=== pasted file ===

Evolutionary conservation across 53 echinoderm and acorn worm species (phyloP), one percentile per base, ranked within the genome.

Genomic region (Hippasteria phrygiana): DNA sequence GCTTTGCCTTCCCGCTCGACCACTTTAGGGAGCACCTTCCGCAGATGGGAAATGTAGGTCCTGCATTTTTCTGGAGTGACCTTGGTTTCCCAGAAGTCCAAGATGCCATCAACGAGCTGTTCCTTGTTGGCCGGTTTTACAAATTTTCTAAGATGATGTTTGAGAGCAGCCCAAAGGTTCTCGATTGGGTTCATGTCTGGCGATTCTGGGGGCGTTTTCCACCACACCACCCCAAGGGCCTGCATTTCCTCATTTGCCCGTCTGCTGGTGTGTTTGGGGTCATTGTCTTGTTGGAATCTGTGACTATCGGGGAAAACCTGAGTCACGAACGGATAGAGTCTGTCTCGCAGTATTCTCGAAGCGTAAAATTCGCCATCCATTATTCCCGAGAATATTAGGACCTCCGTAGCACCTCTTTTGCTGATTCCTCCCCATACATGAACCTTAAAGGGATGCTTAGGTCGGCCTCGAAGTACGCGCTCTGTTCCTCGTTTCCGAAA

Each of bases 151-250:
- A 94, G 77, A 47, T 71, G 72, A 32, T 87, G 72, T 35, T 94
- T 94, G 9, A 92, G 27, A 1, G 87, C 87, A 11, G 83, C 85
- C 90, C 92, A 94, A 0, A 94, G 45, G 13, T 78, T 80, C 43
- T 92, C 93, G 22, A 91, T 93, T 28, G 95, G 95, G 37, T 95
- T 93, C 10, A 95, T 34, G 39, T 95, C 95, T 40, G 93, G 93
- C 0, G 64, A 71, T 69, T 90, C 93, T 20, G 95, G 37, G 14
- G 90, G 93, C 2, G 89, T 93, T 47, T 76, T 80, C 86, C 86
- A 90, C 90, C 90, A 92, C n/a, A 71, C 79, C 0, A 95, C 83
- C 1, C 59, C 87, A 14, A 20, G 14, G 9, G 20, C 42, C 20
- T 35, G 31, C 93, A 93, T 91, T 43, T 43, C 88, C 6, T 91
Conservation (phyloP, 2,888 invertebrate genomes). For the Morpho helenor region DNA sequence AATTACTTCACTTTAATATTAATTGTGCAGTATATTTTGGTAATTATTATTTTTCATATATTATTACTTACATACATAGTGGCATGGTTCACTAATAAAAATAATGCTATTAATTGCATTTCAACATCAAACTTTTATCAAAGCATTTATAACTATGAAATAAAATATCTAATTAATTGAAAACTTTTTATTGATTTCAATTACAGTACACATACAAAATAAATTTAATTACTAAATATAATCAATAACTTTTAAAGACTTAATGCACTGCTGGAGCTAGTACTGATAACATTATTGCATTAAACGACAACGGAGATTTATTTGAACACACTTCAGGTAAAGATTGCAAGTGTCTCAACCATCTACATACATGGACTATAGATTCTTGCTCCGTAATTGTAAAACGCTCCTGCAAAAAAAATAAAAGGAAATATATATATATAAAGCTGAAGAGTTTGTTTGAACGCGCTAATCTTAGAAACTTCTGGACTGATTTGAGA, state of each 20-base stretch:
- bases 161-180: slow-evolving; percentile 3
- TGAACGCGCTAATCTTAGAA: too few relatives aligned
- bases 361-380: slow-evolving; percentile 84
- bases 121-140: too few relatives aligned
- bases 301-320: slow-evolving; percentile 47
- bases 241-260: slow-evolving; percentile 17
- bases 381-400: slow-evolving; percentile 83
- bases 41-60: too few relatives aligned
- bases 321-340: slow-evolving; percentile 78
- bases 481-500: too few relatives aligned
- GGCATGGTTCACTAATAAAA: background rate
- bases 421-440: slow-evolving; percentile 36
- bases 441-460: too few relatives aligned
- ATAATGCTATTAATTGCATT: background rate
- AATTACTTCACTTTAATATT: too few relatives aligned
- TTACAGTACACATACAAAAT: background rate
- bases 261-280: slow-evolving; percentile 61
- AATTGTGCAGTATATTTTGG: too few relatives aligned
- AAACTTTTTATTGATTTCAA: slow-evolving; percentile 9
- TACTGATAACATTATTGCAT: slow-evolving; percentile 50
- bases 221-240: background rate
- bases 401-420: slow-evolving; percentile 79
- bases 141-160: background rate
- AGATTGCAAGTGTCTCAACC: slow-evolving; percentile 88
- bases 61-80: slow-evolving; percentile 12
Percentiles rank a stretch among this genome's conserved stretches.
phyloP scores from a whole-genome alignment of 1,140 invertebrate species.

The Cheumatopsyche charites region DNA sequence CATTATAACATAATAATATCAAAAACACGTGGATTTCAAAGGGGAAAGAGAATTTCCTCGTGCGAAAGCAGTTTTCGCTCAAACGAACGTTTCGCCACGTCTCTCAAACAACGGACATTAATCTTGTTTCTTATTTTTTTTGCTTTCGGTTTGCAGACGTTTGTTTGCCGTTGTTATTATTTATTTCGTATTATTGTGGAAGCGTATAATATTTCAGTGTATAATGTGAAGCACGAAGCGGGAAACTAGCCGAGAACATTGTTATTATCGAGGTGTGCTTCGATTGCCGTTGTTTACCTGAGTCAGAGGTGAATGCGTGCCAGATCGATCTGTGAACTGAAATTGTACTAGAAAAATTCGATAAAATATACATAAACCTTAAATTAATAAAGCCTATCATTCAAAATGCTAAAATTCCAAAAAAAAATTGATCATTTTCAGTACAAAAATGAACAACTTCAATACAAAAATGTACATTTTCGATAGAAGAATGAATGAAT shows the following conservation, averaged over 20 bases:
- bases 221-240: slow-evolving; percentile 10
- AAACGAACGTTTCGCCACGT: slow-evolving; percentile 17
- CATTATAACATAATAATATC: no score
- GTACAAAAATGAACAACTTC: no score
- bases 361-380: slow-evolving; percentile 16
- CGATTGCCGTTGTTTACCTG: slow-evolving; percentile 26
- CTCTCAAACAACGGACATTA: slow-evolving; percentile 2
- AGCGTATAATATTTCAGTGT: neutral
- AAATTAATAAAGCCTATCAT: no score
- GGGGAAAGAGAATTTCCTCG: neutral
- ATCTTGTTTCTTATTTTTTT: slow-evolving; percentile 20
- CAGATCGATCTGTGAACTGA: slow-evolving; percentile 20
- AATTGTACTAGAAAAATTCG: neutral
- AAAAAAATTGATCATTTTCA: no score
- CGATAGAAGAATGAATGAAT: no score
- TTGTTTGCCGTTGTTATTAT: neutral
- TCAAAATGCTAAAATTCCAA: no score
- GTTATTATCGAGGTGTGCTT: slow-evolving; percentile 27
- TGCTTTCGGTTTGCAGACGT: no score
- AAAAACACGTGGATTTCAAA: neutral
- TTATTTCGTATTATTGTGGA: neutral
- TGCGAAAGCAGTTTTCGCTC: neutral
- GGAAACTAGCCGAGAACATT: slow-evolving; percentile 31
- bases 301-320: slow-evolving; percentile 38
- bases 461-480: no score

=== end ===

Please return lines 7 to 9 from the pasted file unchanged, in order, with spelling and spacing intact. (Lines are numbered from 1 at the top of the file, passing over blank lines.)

- T 92, C 93, G 22, A 91, T 93, T 28, G 95, G 95, G 37, T 95
- T 93, C 10, A 95, T 34, G 39, T 95, C 95, T 40, G 93, G 93
- C 0, G 64, A 71, T 69, T 90, C 93, T 20, G 95, G 37, G 14